Should you really buy a van?

Your business van is one of your most important assets, so it's important that you know what your options are before you invest.

At the most basic level, there are two ways of getting a van: buy it outright or lease it for a set period of time.

The best choice for your business may not be purely down to finance. You need to understand the pros and cons of each approach, so here’s a quick guide.


What's the difference?

Buying a van is, of course, just like it sounds: find a van, find a way to pay for it, and it's all yours.

Leasing, on the other hand, is effectively a long-term hire. You'll pay a fixed cost each month and have a van to use, but it's never fully yours.


Should you buy a van?

You may find getting a lump sum together daunting. But owning your own van comes with a number of benefits:

  • You can do what you want with it - add your company logo to the side, fit the specific storage units you need, and be sure you're getting  the right van insurance for your needs
  • You can claim part of the purchase price as a capital allowance, meaning you could have less income tax to pay
  • If you're paying in cash and you've got some decent haggling skills, you might be able to get a better deal than you would with a lease
  • If times get tough and you need a quick injection of cash, you'll at least have the option of selling your van and replacing it with a cheaper one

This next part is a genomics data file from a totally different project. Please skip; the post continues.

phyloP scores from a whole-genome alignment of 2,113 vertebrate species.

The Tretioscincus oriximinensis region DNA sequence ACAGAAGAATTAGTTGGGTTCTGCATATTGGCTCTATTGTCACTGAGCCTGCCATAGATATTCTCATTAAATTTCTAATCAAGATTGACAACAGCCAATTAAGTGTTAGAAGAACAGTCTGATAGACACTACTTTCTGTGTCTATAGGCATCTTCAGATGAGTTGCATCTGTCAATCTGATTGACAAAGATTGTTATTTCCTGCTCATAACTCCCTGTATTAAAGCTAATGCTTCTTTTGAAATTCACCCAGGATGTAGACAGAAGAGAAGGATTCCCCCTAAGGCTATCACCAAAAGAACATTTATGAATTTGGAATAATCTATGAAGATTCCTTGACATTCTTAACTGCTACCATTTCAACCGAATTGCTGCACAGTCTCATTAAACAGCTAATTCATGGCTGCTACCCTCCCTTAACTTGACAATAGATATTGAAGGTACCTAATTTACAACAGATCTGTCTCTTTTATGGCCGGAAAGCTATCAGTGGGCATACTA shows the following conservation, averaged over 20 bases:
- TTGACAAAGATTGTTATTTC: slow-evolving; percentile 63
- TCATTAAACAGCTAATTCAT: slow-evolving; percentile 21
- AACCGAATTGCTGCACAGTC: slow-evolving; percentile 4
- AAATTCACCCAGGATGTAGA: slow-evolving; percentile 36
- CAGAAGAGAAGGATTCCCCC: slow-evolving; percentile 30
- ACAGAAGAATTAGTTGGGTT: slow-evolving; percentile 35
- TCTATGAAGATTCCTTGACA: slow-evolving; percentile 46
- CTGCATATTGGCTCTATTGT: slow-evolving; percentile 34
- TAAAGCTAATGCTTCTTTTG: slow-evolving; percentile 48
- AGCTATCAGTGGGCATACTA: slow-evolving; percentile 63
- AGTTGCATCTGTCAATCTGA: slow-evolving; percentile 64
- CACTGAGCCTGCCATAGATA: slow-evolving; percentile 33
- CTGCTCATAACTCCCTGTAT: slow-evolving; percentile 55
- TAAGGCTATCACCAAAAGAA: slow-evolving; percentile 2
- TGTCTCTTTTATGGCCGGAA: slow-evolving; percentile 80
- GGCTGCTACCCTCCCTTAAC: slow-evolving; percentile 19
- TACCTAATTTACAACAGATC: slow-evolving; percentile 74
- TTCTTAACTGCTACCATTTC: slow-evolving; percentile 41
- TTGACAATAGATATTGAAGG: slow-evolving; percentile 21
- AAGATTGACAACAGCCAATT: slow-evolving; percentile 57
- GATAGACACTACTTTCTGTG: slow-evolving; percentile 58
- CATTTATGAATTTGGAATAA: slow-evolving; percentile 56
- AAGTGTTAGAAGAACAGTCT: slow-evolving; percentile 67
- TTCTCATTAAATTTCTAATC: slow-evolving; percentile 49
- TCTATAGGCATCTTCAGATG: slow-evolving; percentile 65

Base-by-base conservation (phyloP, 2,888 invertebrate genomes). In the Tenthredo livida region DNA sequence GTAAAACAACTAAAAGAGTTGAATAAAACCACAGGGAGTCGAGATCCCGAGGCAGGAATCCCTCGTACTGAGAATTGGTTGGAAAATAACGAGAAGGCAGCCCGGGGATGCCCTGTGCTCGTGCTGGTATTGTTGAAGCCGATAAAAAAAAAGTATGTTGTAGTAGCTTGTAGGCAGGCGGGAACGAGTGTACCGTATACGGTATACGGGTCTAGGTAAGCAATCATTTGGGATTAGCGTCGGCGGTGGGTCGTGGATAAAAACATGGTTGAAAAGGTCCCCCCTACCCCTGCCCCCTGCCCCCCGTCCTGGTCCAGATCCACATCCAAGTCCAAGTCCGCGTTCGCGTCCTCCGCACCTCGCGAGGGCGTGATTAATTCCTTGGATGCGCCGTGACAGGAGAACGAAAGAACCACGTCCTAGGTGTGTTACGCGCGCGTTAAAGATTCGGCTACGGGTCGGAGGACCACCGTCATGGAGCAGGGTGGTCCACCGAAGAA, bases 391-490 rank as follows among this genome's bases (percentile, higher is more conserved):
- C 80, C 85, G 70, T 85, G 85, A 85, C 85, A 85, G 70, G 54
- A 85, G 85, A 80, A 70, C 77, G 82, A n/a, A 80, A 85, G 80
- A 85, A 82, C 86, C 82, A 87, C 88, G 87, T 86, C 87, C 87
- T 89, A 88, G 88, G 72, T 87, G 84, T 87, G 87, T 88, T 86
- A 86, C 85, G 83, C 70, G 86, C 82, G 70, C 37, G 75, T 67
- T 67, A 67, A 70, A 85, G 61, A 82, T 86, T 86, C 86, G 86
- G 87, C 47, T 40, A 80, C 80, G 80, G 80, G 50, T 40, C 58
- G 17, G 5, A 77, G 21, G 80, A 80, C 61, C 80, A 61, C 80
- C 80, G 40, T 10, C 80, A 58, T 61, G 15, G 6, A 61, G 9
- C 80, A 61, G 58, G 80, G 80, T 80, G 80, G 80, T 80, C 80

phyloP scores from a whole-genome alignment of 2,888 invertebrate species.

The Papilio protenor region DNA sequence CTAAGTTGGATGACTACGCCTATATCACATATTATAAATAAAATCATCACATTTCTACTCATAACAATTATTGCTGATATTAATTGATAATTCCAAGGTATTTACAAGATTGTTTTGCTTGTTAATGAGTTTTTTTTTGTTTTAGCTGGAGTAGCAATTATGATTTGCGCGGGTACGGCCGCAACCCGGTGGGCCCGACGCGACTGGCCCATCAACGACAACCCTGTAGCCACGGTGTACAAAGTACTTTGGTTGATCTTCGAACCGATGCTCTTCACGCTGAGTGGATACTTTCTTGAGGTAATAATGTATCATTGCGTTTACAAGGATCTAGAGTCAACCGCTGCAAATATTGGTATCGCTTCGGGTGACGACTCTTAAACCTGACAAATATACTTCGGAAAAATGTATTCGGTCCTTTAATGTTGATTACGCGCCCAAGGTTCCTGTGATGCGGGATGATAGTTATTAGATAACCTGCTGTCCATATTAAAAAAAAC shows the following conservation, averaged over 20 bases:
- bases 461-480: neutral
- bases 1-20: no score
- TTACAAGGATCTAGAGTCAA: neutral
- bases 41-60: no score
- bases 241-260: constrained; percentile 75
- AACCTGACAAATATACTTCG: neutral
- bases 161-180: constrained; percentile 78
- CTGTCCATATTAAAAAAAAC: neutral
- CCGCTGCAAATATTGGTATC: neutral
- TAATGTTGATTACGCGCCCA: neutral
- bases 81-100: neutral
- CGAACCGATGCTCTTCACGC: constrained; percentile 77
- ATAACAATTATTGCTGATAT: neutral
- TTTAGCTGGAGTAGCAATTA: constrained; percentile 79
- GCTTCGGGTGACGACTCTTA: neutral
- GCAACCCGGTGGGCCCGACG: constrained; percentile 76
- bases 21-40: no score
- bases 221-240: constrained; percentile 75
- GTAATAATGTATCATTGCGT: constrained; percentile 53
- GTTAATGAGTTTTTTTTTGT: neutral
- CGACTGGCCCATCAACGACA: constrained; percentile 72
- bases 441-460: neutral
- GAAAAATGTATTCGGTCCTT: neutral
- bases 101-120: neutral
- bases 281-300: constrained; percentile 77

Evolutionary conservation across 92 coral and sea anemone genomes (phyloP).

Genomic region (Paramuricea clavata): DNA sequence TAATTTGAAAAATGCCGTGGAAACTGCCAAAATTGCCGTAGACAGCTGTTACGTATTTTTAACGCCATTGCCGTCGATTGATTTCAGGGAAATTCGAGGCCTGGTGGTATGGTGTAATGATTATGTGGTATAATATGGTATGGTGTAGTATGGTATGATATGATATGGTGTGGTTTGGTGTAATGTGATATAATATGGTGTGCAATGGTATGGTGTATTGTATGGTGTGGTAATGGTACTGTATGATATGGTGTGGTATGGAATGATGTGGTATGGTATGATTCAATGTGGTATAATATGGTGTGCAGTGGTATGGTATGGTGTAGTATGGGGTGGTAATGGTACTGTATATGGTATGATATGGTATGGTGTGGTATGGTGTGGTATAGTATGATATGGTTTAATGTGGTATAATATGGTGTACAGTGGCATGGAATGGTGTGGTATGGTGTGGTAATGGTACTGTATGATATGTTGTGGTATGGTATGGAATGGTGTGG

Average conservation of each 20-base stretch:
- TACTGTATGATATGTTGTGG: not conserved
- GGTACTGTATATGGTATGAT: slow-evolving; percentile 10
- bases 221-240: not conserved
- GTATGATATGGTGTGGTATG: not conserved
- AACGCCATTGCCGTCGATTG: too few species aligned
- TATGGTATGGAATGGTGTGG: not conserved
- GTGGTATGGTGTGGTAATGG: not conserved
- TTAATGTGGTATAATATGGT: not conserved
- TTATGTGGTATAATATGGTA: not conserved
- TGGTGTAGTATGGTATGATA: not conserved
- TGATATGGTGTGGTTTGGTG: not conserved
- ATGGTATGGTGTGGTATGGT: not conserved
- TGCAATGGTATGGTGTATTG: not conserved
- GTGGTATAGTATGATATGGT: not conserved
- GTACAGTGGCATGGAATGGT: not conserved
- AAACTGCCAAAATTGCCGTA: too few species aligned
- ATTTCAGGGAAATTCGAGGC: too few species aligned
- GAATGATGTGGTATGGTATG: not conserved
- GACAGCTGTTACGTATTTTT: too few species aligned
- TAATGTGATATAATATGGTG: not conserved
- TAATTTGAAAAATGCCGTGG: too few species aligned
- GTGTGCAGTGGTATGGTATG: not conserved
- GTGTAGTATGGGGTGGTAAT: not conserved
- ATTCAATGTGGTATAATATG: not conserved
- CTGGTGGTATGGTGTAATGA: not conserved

Unfortunately, buying a van comes with its downsides, too:

  • Full ownership means full responsibility. You'll have to manage the costs of  your vans MOT , road tax, maintenance, repair and depreciation
  • You'll have to get the money together. It could mean taking a big chunk out of your capital, or paying undesirable interest rates on a bank loan


Or should you lease?

If you're not sure whether buying is the right choice, have a look at some leasing packages. You could benefit from:

  • A healthy cash flow. You won't need to hand over a huge amount of money at once, and you'll probably find that breakdown cover and maintenance costs are included in the deal. 
  • Flexibility. You can get extra vans to fuel your business expansion without worrying about being stuck with them for years if business drops off. You could also be sure you're driving a nearly-new van every single year
  • The option to eventually own it anyway. With some leasing arrangements, you'll get the option to buy the van at the end of the term at a reduced price

But, of course, leasing has its own negatives. You'll also have to consider:

  • The restrictions of the contract. Most leasing agreements specify a mileage limit, so you could face substantial charges if you drive a lot
  • Being stuck in an agreement. Your business needs might change over time, and you won't be able to sell off your leased van like you would if you had bought one
  • Eventually paying more. While the smaller up-front cost is certainly attractive, over a few years you'll probably find that the total cost is higher


As you can see, there's no ‘one-size-fits-all’ approach. If you've got the cash and can handle the risks, it's often more cost effective in the long run to buy a van. But if you're just starting up or your finances are tight, you might be better off going for the flexibility and manageable payments of a lease.

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